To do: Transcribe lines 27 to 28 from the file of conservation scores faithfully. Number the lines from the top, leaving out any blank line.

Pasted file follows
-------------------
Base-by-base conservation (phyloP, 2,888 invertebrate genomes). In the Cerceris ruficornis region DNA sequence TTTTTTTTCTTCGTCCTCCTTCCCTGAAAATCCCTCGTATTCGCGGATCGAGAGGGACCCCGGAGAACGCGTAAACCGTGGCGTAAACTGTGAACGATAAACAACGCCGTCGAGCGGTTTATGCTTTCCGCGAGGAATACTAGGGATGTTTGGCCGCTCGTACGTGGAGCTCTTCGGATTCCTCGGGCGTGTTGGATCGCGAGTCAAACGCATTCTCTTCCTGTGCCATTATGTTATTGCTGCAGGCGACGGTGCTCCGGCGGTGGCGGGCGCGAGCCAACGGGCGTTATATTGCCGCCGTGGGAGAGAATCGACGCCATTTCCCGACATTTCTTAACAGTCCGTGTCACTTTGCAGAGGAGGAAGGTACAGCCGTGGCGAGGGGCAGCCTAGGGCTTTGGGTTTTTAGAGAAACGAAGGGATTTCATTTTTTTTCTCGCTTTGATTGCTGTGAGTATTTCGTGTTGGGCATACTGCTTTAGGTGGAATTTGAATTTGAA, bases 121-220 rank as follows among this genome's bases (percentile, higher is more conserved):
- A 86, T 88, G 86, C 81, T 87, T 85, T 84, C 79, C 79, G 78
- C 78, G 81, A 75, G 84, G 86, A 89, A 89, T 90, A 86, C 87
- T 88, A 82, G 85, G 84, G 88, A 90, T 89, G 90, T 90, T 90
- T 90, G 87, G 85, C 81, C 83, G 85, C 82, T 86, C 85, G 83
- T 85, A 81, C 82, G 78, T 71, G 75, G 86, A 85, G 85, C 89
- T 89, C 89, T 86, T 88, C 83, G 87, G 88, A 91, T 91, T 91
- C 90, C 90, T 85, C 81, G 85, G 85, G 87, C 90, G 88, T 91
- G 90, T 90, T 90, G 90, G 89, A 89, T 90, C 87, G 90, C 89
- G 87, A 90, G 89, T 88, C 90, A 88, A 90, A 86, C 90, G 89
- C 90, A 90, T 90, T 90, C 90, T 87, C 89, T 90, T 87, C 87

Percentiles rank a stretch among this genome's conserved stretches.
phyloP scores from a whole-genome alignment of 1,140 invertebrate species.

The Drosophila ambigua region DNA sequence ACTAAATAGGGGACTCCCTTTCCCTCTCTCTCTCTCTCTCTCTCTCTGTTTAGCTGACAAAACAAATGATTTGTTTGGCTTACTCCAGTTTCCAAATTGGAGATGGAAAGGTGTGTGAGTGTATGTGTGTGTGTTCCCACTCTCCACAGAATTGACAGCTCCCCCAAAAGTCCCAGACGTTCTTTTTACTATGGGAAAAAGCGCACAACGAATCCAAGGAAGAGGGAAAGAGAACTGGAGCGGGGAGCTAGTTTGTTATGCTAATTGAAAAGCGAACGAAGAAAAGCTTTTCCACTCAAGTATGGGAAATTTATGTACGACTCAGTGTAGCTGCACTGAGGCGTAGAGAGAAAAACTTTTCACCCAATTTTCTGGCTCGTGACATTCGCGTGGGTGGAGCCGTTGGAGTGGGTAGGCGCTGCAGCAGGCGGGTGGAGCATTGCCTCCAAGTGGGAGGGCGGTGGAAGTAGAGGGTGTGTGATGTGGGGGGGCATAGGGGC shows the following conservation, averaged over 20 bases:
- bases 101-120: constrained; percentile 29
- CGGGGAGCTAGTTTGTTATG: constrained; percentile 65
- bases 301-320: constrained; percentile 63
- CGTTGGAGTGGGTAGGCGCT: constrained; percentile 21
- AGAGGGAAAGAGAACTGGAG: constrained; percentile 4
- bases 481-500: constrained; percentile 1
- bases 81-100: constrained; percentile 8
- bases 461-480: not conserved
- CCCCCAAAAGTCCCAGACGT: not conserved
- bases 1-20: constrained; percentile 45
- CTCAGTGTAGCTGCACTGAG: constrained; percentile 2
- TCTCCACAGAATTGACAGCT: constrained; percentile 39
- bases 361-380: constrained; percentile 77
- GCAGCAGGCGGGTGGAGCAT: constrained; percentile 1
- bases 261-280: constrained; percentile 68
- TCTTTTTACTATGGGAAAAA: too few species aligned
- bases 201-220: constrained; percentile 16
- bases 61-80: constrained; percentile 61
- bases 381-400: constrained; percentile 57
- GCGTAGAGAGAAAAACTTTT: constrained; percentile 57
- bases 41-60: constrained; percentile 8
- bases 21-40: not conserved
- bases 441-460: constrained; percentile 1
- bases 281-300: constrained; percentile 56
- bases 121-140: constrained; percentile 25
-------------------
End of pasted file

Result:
- bases 361-380: constrained; percentile 77
- GCAGCAGGCGGGTGGAGCAT: constrained; percentile 1